THE work of women in art and science is being showcased at the University of Dundee as it launches an exhibition to celebrate their research.

Uncertain Territories is a free offering that includes work from female scientists who have researched the natural world.

Artefacts, specimens and artwork are among the work on display in the University’s Tower Foyer Gallery which have all been taken from the museum collections relating to the Dundee artists.

The exhibition is a chance to celebrate the work of the women that may have been overlooked when it was first published.

Matthew Jarron, curator of the exhibition, said: “When the university was founded, one of its founding principles was that male and female students could study here on equal terms. In practice this was not always realised.

"Women were then unable to gain the same degree qualifications as men and often faced prejudice from male students.”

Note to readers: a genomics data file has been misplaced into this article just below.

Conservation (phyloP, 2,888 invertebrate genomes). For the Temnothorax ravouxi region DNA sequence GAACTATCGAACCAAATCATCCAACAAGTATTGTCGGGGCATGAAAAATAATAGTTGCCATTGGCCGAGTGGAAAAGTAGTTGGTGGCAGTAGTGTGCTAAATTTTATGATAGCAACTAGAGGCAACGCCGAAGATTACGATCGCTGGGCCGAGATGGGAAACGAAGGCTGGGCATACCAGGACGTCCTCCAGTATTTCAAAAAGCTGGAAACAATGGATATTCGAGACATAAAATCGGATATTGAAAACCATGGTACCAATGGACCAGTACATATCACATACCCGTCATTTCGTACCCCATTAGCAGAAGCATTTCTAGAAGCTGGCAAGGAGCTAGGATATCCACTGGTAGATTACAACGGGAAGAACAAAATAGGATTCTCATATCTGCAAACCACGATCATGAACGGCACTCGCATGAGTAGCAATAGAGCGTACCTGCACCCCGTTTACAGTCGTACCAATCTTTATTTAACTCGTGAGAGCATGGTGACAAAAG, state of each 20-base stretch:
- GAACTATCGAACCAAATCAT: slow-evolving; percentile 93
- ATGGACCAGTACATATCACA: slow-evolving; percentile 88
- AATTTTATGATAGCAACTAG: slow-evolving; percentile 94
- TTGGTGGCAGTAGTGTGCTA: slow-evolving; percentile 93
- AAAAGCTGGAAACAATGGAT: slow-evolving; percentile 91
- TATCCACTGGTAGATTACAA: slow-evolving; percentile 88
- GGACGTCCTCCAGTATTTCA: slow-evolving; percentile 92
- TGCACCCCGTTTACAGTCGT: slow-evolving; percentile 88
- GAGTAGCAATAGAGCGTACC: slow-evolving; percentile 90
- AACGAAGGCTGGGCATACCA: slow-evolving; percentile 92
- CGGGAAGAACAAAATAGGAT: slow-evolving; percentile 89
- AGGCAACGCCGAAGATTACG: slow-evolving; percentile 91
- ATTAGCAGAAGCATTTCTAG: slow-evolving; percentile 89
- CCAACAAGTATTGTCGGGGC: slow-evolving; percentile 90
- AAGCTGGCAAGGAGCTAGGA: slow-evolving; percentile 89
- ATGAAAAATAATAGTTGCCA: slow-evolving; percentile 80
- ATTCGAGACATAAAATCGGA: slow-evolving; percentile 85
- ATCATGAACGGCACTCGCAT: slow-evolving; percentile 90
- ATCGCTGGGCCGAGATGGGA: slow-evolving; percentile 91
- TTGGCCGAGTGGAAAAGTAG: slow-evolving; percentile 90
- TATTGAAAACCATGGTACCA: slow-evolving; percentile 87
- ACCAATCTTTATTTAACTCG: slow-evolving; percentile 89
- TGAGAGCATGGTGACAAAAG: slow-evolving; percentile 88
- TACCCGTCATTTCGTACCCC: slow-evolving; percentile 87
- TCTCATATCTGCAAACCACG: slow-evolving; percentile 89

One of the scientists being celebrated is Doris Mackinnon, who came to the University of Dundee in 1909 as an assistant to the professor of Biology, D’Arcy Thompson, before gaining her doctorate in 1914.

Mackinnon’s work on parasites focused on malaria and other insect-borne diseases that are still included as a key research area for the school of life sciences.

In 1917, she became the head of the natural history department in Dundee and a few years later became the first female professor at King’s College in London.

The National:

Alongside Mackinnon’s research, the exhibition is also showcasing illustrations by artist Edith Philip Smith from the 1920s and a chart by zoology student Ann B Adam from the 1930s.

Jarron added: “While many scientific professions were male-dominated well into the 20th century, women were able to make their mark in the natural sciences, perhaps because of the long tradition of amateur botanists.

"Whether through pioneering research, collecting or creating, these women have helped us to understand nature and the world around us.”

The exhibition will run until April 1 and will be open to the public Monday-Friday from 9:30am-7pm and Saturday from 11am-4pm.